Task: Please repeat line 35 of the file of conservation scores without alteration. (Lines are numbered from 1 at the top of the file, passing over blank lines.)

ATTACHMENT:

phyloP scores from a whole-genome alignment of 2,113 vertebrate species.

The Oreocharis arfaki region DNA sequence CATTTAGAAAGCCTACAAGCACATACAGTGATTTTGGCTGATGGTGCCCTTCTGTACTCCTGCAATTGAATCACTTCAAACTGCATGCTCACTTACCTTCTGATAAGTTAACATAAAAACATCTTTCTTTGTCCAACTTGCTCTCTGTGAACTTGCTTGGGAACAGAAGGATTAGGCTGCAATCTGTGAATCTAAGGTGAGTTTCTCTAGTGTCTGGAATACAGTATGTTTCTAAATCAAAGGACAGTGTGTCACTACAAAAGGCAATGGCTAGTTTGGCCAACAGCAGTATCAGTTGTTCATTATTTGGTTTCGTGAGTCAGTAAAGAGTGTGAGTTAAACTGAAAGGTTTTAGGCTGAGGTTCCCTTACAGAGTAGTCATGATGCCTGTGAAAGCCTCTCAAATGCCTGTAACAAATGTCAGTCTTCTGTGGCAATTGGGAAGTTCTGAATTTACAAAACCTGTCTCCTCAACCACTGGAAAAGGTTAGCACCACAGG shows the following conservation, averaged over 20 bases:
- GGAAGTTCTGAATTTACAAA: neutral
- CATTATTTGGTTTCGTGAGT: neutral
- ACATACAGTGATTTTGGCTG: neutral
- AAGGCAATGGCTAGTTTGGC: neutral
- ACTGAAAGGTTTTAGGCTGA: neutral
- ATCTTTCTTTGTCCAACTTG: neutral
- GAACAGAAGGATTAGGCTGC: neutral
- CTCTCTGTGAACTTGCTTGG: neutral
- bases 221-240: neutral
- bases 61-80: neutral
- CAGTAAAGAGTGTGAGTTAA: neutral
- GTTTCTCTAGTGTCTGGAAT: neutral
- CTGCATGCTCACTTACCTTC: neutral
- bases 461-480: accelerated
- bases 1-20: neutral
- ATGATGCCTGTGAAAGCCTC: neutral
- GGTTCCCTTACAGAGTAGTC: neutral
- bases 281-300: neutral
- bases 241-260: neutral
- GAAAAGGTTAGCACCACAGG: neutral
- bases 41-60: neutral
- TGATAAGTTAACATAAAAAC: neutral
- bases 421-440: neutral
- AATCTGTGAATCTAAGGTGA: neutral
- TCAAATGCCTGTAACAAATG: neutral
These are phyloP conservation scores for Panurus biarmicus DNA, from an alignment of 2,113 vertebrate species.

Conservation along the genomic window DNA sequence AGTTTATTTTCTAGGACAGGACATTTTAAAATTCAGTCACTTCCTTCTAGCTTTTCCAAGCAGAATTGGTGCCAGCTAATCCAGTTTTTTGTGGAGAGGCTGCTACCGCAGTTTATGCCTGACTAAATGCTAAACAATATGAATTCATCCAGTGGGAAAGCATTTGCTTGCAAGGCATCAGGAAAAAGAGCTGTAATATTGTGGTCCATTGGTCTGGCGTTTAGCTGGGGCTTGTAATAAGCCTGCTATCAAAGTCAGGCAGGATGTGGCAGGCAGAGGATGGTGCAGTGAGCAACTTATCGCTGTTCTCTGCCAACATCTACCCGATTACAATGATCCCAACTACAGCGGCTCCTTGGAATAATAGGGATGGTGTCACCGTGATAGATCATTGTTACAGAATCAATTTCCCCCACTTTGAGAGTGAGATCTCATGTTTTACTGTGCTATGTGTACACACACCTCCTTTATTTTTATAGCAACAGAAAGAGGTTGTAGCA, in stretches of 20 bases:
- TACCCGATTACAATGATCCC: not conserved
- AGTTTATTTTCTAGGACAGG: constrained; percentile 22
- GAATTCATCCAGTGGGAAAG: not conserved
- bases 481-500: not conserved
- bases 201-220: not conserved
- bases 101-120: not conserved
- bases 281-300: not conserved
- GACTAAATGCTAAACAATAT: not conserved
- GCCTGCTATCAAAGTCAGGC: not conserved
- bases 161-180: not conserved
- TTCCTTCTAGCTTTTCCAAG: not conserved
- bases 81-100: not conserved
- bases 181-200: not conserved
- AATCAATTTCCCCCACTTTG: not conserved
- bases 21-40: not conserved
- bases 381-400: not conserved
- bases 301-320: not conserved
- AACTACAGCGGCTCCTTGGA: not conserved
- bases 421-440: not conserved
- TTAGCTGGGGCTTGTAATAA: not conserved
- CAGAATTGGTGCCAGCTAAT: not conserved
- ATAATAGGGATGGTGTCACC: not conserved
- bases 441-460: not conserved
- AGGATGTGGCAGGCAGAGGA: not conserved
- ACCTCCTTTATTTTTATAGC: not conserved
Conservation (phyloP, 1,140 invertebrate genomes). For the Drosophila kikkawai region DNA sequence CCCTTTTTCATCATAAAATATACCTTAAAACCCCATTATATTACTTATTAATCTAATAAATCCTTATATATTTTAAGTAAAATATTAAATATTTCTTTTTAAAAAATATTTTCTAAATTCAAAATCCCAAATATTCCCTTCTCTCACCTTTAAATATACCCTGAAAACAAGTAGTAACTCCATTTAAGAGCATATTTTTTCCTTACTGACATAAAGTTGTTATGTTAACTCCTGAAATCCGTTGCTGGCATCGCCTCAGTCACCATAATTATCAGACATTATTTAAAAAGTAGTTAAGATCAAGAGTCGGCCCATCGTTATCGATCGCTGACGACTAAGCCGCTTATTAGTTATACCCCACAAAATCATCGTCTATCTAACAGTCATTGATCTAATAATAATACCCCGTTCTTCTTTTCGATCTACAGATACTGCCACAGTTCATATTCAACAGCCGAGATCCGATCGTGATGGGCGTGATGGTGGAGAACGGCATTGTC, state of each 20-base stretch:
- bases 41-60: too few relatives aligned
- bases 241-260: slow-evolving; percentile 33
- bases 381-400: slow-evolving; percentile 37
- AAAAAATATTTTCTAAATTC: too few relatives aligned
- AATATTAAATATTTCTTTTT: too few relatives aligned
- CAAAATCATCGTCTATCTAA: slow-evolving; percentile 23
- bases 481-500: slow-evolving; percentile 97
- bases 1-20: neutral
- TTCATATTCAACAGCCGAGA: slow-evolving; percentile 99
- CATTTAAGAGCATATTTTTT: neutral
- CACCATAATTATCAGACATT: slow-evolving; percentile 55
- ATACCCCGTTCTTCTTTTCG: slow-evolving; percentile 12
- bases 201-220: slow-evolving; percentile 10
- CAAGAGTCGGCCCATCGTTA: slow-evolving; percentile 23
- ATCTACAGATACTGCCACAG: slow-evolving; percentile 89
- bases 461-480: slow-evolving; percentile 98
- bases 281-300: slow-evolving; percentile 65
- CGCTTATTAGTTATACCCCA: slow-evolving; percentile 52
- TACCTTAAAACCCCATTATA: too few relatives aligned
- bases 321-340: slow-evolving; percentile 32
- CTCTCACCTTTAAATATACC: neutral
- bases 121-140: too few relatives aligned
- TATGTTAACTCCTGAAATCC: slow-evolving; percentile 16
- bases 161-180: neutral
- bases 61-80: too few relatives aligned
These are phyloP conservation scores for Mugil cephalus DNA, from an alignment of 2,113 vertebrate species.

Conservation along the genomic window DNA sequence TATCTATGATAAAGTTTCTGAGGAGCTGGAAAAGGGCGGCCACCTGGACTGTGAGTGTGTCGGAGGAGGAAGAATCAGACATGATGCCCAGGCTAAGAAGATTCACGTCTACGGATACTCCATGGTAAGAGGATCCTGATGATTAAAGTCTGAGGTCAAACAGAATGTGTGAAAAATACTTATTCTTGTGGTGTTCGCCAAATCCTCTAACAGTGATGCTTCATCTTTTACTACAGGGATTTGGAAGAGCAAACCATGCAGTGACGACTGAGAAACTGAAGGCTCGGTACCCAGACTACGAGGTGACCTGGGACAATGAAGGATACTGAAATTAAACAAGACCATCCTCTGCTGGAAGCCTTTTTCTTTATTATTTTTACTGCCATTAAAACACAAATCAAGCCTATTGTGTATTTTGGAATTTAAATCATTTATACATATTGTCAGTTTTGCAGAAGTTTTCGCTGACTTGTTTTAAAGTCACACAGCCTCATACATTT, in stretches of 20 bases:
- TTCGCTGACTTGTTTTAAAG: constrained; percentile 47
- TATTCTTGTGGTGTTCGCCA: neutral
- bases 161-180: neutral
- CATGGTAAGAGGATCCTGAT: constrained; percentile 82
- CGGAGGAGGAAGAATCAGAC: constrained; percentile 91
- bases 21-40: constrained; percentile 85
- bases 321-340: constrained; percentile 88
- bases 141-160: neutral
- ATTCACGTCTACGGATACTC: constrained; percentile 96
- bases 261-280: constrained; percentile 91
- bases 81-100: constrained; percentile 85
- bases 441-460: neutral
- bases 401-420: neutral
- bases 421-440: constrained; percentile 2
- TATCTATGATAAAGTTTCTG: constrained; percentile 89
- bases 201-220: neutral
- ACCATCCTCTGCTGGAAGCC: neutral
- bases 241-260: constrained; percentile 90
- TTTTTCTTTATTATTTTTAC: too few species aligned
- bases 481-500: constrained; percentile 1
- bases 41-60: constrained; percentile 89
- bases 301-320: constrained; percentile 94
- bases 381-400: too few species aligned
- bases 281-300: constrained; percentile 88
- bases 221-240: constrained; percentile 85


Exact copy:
- bases 101-120: not conserved